Browser Security

There is a good bit you can do to tighten the security of your browser by setting various Preferences. Here are my recommended Preference settings for several browsers:

Internet Explorer


Firefox is the latest browser from the Mozilla Organization. It's ready to use "out of the box" but it also is very extendable - see Tools > Add-ons > Get Add-ons > Search to download various applets.

Here are some key Options for Firefox:

Open the Options dialog by clicking the Tools and Options menu items.
Then set the following [X means check, _ means do not check; Red=Security, Green=Goodie]:

You should also read and follow the advice given at Configure Firefox's settings to strengthen security; I differ with this article only about whether or not Java is safe to enable.


Netscape is now obsolete. Do yourself a favor and upgrade to Mozilla or Firefox. Mozilla version 1.7 and Firefox 1.0 seem very stable.

If you decide to stick with Netscape, the settings for Mozilla mostly apply to NS 6.x and 7.x. Whatever version of Netscape you use, you must turn off Java and Javascript in Mail & News; and for NS 6x and 7.x turn off Plug-ins for Mail & News.


Mozilla is the Open Source browser upon which Netscape is based. But it is more user friendly than the commercial AOL oriented Netscape. You can install a spell checker for version 1.2+ from

Here are some key Preferences for Mozilla:

Open the Preference dialog box by clicking the Edit and Preferences menu items.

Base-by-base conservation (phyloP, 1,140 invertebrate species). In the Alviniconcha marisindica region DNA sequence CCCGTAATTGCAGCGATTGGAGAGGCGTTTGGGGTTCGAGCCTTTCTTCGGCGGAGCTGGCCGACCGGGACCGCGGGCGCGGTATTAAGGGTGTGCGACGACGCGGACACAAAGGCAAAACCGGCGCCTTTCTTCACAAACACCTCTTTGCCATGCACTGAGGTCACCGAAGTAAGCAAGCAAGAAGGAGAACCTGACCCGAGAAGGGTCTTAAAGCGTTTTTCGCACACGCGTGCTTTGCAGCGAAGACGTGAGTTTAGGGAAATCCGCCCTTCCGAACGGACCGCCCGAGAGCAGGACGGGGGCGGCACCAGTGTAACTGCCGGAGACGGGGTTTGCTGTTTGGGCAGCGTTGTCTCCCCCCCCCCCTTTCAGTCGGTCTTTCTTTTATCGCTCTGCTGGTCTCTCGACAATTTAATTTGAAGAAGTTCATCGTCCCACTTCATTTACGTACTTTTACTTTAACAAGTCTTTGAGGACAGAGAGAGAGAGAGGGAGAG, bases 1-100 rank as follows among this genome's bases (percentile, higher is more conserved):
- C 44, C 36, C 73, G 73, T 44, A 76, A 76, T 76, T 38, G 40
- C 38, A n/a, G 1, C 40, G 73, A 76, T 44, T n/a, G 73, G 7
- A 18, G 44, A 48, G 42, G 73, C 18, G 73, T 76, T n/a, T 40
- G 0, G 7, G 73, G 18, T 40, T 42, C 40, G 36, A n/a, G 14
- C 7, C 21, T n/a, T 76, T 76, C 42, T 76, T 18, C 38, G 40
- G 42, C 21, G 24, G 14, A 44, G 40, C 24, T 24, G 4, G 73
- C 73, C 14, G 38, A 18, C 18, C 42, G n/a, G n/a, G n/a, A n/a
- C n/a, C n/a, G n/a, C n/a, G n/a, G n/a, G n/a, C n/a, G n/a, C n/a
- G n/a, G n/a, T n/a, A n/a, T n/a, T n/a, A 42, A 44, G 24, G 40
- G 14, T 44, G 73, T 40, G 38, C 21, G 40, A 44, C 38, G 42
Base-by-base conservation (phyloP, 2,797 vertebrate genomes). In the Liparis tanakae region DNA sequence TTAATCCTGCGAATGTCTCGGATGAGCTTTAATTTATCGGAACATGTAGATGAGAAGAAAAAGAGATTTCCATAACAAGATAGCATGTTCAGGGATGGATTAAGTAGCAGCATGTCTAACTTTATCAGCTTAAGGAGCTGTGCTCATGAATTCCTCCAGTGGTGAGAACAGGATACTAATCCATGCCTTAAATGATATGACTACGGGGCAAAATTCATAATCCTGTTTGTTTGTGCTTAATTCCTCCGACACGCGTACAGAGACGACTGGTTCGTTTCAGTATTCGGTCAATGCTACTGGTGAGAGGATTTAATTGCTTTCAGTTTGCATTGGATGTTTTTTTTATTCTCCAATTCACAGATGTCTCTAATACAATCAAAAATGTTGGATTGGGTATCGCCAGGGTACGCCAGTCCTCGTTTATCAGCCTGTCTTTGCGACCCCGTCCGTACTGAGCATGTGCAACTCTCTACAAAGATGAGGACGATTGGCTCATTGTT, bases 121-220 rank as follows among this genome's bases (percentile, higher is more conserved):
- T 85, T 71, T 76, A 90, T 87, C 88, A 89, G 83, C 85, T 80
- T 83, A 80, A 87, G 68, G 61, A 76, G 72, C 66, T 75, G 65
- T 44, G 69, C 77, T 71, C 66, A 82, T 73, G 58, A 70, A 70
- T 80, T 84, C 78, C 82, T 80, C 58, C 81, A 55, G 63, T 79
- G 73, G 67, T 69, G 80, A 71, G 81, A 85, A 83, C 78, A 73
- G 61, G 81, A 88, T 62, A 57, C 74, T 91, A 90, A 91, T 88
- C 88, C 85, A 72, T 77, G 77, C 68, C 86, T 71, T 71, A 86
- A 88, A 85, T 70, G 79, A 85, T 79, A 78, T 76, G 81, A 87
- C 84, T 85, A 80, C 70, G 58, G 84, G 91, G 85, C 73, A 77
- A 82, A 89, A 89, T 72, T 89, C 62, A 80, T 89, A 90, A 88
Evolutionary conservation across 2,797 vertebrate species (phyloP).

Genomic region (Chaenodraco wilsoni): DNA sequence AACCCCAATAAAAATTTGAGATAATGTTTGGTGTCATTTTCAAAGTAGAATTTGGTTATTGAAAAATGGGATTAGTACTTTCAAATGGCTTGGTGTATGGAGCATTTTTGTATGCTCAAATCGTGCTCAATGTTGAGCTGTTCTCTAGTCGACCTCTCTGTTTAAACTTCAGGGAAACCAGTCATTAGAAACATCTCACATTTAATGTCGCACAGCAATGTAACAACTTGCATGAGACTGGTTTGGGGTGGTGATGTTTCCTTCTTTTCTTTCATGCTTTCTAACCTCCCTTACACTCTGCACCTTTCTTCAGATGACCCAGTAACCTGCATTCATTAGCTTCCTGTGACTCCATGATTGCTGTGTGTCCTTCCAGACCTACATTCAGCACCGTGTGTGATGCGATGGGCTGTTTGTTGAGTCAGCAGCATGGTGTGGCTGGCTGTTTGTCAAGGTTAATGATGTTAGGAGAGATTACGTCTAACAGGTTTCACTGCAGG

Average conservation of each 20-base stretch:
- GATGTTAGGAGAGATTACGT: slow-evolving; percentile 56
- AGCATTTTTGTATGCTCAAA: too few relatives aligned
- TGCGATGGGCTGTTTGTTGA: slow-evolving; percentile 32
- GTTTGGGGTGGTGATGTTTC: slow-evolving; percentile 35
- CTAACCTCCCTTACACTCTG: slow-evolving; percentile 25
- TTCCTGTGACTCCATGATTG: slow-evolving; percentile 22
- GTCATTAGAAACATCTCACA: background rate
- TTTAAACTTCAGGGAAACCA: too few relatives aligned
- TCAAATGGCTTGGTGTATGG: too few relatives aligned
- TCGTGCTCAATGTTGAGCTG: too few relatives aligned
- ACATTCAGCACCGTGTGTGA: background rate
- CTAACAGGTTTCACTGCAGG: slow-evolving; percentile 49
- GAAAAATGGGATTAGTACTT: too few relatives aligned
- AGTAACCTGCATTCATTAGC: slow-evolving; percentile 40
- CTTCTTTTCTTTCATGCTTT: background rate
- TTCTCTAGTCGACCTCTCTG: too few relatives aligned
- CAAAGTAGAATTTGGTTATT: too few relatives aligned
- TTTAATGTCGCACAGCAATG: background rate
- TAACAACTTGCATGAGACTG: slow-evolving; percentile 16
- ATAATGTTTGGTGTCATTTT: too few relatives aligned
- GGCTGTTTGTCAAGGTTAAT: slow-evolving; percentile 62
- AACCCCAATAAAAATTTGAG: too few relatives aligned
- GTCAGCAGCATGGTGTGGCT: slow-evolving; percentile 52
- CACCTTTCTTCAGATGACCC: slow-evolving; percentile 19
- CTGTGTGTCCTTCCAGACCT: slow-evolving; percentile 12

Then set the following [X means check, _ means do not check; Red=Security, Green=Goodie]:

There are a number of additional preferences in the Edit > Preferences dialog box. You can also edit your prefs.js file to change additional preferences.

Microsoft Internet Explorer

This information is current for IE 6.x - other version are quite similar, but the names of the settings may be different.

You are going to need to create custom levels for the 3 of the 4 Security Zones. To start, click the Tools and Internet Options menu items to bring up the Preferences dialog box. Click the Security tab. You will see 4 icons near the top of the dialog box.

  1. Click the icon, click Custom Level, and make your setting look like this. You might have already done this step when restricting scripting in MS Outlook Express. This disables Java, Javascript and Active-X for sites that you add to the Restricted Zone. Click the Sites button and add URLs from sites that have lots of popups, are non-commercial, that you visit but don't really trust, etc.
  2. To be really safe, don't run Active-X without being prompted. Click the icon, click Custom Level, and make your setting look like this.

  3. If you follow step #2 above, there are some sites where you will have to allow Active-X, and if you don't, the prompting will drive you crazy and they still might not work. Click the icon, click the Custom Level, and change the following:

    Click the OK button.

    Click the Sites button and un-check the checkbox at the bottom of the Sites dialog box that requires https: for all sites in this zone. Now enter the sites your trust (or are forced to trust).

    This list may become quite long - but you will be more secure as you surf the wild, wild web.

  4. While you have the Preferences dialog open, you might want to change your Advanced options as well. Here's how I have mine set currently.

Back to Leigh's Security Page
Back to Leigh's Home Page Site Map                   Site Search 

Permalink [] Hosted by
Leigh Brasington / / Revised 19 Oct 12